It's not starry-eyed wonder that we need at this point in history; it's a rolling-up of the sleeves to finish what we started when we introduced electric power, vaccinations, indoor plumbing and all the other critical inventions of modernism. In that sense, "Laika's Ghost" is not the best of a bad lot. It's a reminder that science fiction ultimately reflects where we stand in the world right now. And where we stand, is at a time when there's work to be done. If the science fiction of today represents that harder-edged and less sentimental vision of the future, then great! I'll write more of it.
Jul 14, 2012
Ha ha! Yes, I'm getting more and more abstract lately. But it's high time we dug into the deeper subtext of my novels
I started reading Ian Bogost's latest book last night. Alien Phenomenology, or What it's Like to be a Thing seems an unlikely excursion for a theorist whose major work so far was a literary theory for video game criticism. (I used the ideas in Bogost's book Unit Operations as a major theoretical framework for the scenario-fiction writing technique I outlined in my Master's thesis.)
It's not often that I have the experience of hopping up and down, gnashing my teeth and shouting "well of course!" but I've been having it since starting Alien Phenomenology. But I don't mean that in a bad way; I had the same experience when I dove into Jane Bennett's Vibrant Matter, and more recently exploring the work of philosopher Graham Harman. It's the frustration of a long-delayed recognition of kindred minds. I talked a little about that recently, and here's that same new feeling again.
So, as I'm reading Bogost and I come across statements like
That things are is not a matter of debate. What it means that something in particular is for another thing that is: this is the question that interests me. The significance of one thing to another differs according to the perspective of both.
...I am forcibly reminded of, how, nearly fifteen years ago now, I imagined Jordan Mason sitting on the shore of a lake, and listening as the smart-dust nanotech that pervaded the entire surface of the planet Ventus tried to figure out what it was:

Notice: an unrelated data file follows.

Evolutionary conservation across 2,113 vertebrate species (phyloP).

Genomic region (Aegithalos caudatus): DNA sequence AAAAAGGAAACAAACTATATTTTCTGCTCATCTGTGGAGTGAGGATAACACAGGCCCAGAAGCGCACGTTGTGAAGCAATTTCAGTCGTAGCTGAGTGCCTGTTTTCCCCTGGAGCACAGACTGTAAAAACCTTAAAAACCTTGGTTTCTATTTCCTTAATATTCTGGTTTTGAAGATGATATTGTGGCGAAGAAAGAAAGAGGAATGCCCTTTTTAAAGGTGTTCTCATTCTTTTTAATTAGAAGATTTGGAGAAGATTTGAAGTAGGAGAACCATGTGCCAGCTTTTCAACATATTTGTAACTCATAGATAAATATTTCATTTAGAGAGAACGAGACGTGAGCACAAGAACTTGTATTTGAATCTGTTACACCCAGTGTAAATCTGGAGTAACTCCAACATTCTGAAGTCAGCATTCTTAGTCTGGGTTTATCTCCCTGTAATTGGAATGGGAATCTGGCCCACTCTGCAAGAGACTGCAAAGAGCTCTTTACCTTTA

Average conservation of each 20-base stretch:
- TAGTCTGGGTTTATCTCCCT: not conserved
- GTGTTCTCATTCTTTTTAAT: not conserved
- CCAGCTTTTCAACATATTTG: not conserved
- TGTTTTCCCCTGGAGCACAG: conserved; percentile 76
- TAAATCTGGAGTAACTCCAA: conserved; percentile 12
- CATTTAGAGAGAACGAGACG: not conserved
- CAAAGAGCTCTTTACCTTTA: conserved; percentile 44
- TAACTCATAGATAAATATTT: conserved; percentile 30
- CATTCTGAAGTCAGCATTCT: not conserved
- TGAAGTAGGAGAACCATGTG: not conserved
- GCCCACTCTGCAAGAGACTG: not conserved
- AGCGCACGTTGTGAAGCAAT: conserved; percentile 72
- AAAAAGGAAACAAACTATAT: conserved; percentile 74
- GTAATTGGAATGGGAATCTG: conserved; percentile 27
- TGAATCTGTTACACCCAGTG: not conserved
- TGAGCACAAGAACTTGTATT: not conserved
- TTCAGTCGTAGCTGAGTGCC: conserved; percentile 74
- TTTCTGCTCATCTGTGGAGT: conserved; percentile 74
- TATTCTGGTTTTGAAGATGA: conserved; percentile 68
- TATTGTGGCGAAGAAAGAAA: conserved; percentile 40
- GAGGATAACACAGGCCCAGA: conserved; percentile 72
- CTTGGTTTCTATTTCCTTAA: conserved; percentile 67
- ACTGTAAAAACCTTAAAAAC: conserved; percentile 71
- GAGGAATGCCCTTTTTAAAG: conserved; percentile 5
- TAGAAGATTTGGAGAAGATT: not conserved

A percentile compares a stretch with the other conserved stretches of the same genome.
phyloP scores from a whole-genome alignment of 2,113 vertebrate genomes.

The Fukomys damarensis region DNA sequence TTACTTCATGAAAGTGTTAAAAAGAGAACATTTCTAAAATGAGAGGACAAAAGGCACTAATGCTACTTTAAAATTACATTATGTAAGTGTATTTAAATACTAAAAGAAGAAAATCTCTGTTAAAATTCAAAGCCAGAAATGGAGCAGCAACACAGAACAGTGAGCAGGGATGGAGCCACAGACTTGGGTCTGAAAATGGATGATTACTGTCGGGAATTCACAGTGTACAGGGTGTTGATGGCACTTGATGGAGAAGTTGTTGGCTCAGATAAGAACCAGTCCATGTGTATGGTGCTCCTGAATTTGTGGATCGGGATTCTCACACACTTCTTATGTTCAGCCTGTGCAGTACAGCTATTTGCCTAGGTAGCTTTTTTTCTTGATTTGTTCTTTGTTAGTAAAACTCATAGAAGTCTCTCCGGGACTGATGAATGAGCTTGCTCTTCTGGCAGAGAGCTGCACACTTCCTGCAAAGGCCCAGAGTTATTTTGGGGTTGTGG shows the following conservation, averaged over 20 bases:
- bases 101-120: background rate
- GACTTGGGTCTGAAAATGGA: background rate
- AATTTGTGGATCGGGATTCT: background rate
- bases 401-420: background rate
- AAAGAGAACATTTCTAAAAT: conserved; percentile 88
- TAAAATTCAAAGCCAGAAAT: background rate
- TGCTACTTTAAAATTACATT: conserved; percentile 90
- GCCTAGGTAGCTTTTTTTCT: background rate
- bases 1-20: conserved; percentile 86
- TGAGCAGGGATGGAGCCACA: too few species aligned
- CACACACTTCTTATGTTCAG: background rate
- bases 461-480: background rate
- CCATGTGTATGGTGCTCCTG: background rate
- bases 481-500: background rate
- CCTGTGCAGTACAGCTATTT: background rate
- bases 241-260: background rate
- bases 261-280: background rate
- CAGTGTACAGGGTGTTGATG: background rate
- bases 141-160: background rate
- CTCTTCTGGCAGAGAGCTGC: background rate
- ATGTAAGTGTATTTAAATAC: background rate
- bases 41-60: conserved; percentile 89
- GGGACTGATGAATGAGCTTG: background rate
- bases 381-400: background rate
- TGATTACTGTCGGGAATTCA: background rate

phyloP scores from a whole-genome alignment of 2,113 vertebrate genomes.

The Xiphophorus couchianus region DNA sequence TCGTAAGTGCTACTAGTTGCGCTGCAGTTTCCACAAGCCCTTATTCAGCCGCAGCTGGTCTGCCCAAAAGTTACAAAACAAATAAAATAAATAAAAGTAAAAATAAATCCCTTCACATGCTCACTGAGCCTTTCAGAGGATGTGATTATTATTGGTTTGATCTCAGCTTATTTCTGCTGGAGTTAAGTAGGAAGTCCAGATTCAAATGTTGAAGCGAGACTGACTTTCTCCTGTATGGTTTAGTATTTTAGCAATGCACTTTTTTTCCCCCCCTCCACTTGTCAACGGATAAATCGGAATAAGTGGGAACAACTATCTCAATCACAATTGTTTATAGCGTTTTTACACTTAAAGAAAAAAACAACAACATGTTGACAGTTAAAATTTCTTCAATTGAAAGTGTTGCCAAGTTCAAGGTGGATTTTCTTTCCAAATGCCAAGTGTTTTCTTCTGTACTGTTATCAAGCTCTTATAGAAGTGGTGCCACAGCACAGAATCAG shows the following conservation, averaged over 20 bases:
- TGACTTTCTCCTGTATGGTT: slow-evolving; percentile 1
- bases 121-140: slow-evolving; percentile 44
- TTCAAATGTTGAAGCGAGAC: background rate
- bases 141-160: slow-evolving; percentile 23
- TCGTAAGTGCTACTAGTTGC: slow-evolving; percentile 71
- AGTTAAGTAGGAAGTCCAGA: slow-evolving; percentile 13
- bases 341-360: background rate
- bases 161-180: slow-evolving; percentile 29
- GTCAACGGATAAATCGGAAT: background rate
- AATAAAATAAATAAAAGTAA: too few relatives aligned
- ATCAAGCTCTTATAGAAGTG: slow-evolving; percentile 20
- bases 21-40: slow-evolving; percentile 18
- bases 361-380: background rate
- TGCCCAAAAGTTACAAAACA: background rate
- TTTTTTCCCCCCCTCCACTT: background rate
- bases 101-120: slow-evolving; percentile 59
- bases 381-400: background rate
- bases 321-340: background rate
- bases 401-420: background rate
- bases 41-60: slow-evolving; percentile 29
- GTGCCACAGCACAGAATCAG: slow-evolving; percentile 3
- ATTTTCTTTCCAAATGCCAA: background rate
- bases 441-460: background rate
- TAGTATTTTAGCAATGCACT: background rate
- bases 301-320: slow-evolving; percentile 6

He could hear the song of the lake. It was deep and powerful, belying the tranquility of the surface. Thin grass grew here, but the soil beneath his feet was shallow, quickly giving way to sand. Below that... rock? He couldn’t quite make it out, though it felt like there was something else down there, a unique presence deep below the earth.
There was no indication that anything supernatural dwelt here.
He sat down, mind empty for the first time in days, and watched the water for a while. Gradually, without really trying, he began hearing the voices of the waves.
They trilled like little birds as they approached the shore. Each had its own name, but otherwise they were impossible to tell apart. They rolled humming towards Jordan, then fell silent without fanfare as they licked the sand. It was like solid music converging on him where he sat. He had never heard anything so beautiful or delicately fragile.
He didn’t even notice the failing light or the cold as he sat transfixed. His mind could not remain focussed forever, though, and after a while he made up a little game, trying to follow individual waves with both his eyes and his inner sense.
He tried to follow the eddies of a particular wave as it broke around a nearby rock, and in doing so discovered something new. It seemed like such an innocent detail at first: as the wave split, so did its voice. From one, it became many, then each tinier individuality vanished in turbulence. As they did, they cried out, not it seemed in fright, but in tones almost of... delight. Urgent delight--as if at the last second they had discovered something important they needed to tell the world.